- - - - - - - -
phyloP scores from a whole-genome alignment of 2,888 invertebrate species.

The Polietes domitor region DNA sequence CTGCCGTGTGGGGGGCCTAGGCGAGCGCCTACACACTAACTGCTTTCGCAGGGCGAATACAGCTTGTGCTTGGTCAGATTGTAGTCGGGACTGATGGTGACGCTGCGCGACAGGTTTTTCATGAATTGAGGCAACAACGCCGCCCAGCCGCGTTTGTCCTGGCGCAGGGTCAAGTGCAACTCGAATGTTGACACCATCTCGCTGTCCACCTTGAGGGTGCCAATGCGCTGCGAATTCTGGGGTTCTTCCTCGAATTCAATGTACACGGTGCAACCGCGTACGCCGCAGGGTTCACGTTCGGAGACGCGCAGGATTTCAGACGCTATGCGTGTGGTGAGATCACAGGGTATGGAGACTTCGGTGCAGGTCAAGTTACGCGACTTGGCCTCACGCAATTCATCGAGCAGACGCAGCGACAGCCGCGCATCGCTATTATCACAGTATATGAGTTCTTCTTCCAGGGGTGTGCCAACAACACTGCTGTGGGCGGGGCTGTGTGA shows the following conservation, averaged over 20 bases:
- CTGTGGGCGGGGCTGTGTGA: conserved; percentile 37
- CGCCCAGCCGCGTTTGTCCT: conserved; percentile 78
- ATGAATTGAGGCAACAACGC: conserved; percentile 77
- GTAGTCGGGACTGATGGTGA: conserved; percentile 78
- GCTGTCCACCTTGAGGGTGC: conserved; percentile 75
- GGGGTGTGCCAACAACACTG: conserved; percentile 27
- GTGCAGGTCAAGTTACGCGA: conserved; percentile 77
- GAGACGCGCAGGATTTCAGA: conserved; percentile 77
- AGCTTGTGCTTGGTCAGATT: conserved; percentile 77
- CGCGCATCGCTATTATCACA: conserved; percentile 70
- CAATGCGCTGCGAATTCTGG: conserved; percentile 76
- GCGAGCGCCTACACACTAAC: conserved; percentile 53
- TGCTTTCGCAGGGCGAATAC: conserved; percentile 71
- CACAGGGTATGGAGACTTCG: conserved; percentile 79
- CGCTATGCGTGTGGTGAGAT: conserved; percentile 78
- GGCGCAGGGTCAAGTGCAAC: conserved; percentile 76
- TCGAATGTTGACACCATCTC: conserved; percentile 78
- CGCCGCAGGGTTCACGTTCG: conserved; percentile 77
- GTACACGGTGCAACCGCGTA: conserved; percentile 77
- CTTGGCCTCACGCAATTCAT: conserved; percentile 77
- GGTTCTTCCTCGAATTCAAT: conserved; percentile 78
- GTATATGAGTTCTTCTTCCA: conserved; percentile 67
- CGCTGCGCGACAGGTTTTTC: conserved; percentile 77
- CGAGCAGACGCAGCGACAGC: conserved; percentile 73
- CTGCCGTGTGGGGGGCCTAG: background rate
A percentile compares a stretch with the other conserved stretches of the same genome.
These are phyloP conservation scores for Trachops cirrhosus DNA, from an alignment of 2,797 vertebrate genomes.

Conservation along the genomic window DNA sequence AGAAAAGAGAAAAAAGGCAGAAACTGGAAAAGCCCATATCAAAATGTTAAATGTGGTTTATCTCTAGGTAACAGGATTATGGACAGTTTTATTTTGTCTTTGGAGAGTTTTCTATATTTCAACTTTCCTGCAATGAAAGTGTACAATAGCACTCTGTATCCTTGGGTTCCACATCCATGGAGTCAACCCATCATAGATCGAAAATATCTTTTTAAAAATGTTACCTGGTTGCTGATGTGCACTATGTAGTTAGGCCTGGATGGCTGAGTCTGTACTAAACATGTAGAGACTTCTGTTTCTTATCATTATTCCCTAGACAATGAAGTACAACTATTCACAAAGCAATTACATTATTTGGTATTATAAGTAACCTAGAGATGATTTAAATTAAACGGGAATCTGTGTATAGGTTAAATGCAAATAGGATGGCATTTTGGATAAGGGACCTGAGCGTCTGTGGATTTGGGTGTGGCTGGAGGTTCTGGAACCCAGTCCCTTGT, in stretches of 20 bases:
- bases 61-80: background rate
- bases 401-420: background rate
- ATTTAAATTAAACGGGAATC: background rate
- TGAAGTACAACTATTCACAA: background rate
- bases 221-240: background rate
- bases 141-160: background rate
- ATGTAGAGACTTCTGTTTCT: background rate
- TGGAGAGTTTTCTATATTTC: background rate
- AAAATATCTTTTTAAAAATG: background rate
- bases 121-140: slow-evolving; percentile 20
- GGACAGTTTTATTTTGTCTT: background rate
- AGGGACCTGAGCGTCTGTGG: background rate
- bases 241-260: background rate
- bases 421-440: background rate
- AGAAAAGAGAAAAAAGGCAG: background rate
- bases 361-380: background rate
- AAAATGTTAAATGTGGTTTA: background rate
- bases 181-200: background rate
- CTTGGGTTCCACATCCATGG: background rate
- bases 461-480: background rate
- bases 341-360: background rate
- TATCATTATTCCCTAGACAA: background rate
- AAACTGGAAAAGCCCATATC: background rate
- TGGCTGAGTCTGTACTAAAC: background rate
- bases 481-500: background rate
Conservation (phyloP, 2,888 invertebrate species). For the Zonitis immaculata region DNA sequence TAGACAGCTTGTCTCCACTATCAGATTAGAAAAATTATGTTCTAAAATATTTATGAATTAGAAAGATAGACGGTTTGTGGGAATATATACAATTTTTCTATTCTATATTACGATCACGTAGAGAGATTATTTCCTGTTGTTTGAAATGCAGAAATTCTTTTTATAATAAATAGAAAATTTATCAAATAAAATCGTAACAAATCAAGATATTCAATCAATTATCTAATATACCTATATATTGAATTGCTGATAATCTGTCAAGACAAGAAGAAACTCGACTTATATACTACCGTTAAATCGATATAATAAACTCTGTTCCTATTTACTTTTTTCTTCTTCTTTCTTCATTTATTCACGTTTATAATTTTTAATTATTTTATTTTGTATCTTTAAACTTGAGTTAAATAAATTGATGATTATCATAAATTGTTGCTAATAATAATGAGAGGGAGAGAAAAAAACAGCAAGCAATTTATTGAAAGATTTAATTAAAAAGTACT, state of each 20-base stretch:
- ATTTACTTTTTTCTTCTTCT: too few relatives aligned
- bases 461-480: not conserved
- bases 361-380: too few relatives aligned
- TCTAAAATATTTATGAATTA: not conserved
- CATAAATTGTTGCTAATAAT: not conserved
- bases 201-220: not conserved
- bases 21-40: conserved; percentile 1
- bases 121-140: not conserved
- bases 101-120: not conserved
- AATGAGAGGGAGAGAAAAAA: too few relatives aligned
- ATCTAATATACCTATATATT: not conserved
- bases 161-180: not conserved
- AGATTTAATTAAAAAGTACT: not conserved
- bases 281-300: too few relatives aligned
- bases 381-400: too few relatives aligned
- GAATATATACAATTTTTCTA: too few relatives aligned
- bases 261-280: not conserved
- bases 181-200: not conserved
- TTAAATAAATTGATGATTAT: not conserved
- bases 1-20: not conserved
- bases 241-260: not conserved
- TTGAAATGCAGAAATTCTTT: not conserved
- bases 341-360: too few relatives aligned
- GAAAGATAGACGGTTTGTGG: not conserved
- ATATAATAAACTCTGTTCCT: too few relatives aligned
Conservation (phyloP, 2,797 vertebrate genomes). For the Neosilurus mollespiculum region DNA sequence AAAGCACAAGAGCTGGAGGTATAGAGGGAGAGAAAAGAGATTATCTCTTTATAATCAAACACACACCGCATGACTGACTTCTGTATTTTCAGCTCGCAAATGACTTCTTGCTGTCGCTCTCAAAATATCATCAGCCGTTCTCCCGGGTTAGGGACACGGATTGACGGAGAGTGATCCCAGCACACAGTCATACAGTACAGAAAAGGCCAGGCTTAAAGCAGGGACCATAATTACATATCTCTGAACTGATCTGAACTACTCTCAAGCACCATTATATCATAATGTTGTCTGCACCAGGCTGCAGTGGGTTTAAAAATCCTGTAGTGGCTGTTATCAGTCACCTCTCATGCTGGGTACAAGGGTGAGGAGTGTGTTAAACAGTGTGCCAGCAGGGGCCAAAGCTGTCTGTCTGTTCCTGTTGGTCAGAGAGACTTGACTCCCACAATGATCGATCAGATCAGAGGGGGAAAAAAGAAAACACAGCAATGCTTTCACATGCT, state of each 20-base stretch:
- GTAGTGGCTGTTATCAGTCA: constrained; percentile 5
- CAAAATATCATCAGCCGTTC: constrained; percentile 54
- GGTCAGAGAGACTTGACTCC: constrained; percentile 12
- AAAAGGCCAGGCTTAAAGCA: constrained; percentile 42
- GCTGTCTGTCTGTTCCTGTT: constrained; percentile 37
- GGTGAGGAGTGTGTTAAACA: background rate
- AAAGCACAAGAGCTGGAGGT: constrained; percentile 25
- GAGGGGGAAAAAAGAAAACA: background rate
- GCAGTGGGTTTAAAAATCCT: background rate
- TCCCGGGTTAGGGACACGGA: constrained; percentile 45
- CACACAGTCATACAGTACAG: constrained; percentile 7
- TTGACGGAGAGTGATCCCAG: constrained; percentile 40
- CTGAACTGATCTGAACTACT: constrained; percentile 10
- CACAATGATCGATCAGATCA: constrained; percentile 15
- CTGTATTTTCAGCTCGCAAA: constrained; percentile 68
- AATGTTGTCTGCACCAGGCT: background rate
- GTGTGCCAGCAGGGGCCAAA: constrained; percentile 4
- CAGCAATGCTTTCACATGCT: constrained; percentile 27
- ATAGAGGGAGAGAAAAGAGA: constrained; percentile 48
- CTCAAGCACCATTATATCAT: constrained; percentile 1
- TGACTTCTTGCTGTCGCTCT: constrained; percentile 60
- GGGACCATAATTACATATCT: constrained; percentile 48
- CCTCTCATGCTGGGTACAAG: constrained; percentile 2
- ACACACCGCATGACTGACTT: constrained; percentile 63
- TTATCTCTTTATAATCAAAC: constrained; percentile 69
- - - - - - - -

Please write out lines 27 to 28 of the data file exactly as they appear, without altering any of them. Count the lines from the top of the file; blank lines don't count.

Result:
- CTGCCGTGTGGGGGGCCTAG: background rate
A percentile compares a stretch with the other conserved stretches of the same genome.